Why does elevated CO2 affect time of flowering? An exploratory study using the photoperiodic flowering mutants of Arabidopsis thaliana


Author for correspondence:
Edward G. Reekie
Tel: +1 902 585 1162
Fax: +1 902 585 1162
Email: ed.reekie@acadiau.ca


  • • Evidence is accumulating that the effect of CO2 on time of flowering involves interactions with photoperiod, but the basis for this interaction is unclear. Here, which components of the photoperiod flowering pathway account for this interaction in Arabidopsis thaliana were examined.
  • • Ten mutants deficient in particular loci in the photoperiod pathway, as well as the wild type, were grown under short and long days at either ambient or elevated CO2. Leaf number at flowering and the number of days required for induction of flowering were determined.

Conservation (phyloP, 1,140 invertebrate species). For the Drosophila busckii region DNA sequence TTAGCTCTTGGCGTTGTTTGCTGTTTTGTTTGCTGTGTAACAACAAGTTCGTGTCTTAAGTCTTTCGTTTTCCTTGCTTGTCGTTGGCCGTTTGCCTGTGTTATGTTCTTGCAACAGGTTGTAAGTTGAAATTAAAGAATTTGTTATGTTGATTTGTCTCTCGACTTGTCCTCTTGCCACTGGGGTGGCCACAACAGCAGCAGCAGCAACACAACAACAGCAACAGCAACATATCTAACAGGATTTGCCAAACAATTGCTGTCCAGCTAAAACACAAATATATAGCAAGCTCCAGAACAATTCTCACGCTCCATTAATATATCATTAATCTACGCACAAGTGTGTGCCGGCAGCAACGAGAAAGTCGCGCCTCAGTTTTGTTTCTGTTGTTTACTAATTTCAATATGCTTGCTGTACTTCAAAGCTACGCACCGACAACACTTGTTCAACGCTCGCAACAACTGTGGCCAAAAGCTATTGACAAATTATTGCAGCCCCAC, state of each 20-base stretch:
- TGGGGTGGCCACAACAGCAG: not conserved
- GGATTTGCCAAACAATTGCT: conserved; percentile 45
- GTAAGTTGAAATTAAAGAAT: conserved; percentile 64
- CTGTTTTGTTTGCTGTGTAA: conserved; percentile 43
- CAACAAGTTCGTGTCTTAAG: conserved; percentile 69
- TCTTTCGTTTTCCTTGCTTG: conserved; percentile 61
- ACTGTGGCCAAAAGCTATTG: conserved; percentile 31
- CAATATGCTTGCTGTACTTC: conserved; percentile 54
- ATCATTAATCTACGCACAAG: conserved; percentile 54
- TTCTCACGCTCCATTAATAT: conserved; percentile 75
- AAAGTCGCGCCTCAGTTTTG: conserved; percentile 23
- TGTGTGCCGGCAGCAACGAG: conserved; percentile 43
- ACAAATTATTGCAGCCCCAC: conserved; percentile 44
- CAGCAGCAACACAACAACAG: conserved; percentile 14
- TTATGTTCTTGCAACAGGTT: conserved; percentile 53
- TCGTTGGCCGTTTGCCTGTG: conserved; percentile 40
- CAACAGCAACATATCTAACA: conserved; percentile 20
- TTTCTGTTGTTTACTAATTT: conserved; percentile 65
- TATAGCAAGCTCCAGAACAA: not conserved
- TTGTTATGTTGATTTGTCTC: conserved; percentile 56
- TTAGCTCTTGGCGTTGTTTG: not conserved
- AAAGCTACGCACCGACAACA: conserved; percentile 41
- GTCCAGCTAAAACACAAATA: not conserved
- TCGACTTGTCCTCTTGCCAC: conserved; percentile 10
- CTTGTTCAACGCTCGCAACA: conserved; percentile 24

• • Elevated CO2 interacted with both the photoreceptors and the subsequent transduction reactions in the photoperiod pathway. The direction and magnitude of the effects varied with photoperiod. Elevated CO2 also affected flowering by increasing rate of leaf production.
  • • The net effect of elevated CO2 on time of flowering varies because CO2 has a complex array of effects on different elements of the developmental pathway leading to flower induction that may either hasten or delay flowering depending upon the influence of other environmental factors such as photoperiod.